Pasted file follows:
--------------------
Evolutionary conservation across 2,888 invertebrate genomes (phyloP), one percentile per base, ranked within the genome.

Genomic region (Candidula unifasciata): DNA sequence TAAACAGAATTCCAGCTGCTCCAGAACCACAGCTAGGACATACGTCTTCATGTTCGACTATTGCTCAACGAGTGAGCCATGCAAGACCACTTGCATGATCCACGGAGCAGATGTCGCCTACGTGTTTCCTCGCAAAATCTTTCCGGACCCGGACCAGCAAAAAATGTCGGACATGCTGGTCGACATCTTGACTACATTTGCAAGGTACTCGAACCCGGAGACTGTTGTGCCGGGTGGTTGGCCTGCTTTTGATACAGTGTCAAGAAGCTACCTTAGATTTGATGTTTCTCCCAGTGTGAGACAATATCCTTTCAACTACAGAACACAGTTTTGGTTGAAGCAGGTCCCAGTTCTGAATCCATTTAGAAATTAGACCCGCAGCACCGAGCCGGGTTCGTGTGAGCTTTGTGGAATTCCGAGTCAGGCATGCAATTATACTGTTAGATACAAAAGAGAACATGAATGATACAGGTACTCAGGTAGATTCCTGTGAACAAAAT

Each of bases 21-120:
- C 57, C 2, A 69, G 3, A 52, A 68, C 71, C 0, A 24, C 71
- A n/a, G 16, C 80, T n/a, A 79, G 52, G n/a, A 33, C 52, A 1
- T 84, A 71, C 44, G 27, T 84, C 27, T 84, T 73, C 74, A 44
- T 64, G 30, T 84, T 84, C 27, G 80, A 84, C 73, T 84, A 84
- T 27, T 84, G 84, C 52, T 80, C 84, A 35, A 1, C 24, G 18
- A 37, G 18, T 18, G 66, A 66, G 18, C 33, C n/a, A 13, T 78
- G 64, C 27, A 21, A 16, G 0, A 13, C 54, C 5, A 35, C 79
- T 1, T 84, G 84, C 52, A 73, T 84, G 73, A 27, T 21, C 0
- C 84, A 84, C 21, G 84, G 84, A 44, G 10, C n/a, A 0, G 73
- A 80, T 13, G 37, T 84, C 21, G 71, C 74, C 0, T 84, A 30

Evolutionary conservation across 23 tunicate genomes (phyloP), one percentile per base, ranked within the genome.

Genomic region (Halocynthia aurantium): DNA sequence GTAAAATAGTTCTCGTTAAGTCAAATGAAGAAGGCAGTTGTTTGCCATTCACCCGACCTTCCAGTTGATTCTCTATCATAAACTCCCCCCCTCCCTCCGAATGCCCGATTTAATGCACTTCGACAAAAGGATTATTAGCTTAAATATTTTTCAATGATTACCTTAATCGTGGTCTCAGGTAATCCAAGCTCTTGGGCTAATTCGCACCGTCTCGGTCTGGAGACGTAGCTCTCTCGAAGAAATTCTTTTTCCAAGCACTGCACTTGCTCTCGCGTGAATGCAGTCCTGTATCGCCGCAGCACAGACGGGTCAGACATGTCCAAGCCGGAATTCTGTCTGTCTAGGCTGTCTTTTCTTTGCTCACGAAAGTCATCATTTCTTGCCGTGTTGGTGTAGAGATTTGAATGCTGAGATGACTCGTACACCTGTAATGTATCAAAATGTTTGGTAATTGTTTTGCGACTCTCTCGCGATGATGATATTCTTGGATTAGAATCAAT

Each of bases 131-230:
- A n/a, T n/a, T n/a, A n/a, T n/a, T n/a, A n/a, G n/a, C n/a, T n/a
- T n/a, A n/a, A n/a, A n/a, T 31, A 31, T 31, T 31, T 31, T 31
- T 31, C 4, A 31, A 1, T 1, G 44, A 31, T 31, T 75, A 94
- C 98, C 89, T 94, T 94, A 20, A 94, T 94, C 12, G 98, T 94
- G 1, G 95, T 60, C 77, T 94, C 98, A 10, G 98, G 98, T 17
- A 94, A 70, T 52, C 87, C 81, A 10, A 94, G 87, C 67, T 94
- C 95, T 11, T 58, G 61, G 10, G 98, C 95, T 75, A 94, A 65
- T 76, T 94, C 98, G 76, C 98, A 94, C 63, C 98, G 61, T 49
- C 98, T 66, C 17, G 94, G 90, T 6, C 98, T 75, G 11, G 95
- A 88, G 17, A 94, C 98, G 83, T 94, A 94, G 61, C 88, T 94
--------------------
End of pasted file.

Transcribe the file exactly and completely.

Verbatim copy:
Evolutionary conservation across 2,888 invertebrate genomes (phyloP), one percentile per base, ranked within the genome.

Genomic region (Candidula unifasciata): DNA sequence TAAACAGAATTCCAGCTGCTCCAGAACCACAGCTAGGACATACGTCTTCATGTTCGACTATTGCTCAACGAGTGAGCCATGCAAGACCACTTGCATGATCCACGGAGCAGATGTCGCCTACGTGTTTCCTCGCAAAATCTTTCCGGACCCGGACCAGCAAAAAATGTCGGACATGCTGGTCGACATCTTGACTACATTTGCAAGGTACTCGAACCCGGAGACTGTTGTGCCGGGTGGTTGGCCTGCTTTTGATACAGTGTCAAGAAGCTACCTTAGATTTGATGTTTCTCCCAGTGTGAGACAATATCCTTTCAACTACAGAACACAGTTTTGGTTGAAGCAGGTCCCAGTTCTGAATCCATTTAGAAATTAGACCCGCAGCACCGAGCCGGGTTCGTGTGAGCTTTGTGGAATTCCGAGTCAGGCATGCAATTATACTGTTAGATACAAAAGAGAACATGAATGATACAGGTACTCAGGTAGATTCCTGTGAACAAAAT

Each of bases 21-120:
- C 57, C 2, A 69, G 3, A 52, A 68, C 71, C 0, A 24, C 71
- A n/a, G 16, C 80, T n/a, A 79, G 52, G n/a, A 33, C 52, A 1
- T 84, A 71, C 44, G 27, T 84, C 27, T 84, T 73, C 74, A 44
- T 64, G 30, T 84, T 84, C 27, G 80, A 84, C 73, T 84, A 84
- T 27, T 84, G 84, C 52, T 80, C 84, A 35, A 1, C 24, G 18
- A 37, G 18, T 18, G 66, A 66, G 18, C 33, C n/a, A 13, T 78
- G 64, C 27, A 21, A 16, G 0, A 13, C 54, C 5, A 35, C 79
- T 1, T 84, G 84, C 52, A 73, T 84, G 73, A 27, T 21, C 0
- C 84, A 84, C 21, G 84, G 84, A 44, G 10, C n/a, A 0, G 73
- A 80, T 13, G 37, T 84, C 21, G 71, C 74, C 0, T 84, A 30

Evolutionary conservation across 23 tunicate genomes (phyloP), one percentile per base, ranked within the genome.

Genomic region (Halocynthia aurantium): DNA sequence GTAAAATAGTTCTCGTTAAGTCAAATGAAGAAGGCAGTTGTTTGCCATTCACCCGACCTTCCAGTTGATTCTCTATCATAAACTCCCCCCCTCCCTCCGAATGCCCGATTTAATGCACTTCGACAAAAGGATTATTAGCTTAAATATTTTTCAATGATTACCTTAATCGTGGTCTCAGGTAATCCAAGCTCTTGGGCTAATTCGCACCGTCTCGGTCTGGAGACGTAGCTCTCTCGAAGAAATTCTTTTTCCAAGCACTGCACTTGCTCTCGCGTGAATGCAGTCCTGTATCGCCGCAGCACAGACGGGTCAGACATGTCCAAGCCGGAATTCTGTCTGTCTAGGCTGTCTTTTCTTTGCTCACGAAAGTCATCATTTCTTGCCGTGTTGGTGTAGAGATTTGAATGCTGAGATGACTCGTACACCTGTAATGTATCAAAATGTTTGGTAATTGTTTTGCGACTCTCTCGCGATGATGATATTCTTGGATTAGAATCAAT

Each of bases 131-230:
- A n/a, T n/a, T n/a, A n/a, T n/a, T n/a, A n/a, G n/a, C n/a, T n/a
- T n/a, A n/a, A n/a, A n/a, T 31, A 31, T 31, T 31, T 31, T 31
- T 31, C 4, A 31, A 1, T 1, G 44, A 31, T 31, T 75, A 94
- C 98, C 89, T 94, T 94, A 20, A 94, T 94, C 12, G 98, T 94
- G 1, G 95, T 60, C 77, T 94, C 98, A 10, G 98, G 98, T 17
- A 94, A 70, T 52, C 87, C 81, A 10, A 94, G 87, C 67, T 94
- C 95, T 11, T 58, G 61, G 10, G 98, C 95, T 75, A 94, A 65
- T 76, T 94, C 98, G 76, C 98, A 94, C 63, C 98, G 61, T 49
- C 98, T 66, C 17, G 94, G 90, T 6, C 98, T 75, G 11, G 95
- A 88, G 17, A 94, C 98, G 83, T 94, A 94, G 61, C 88, T 94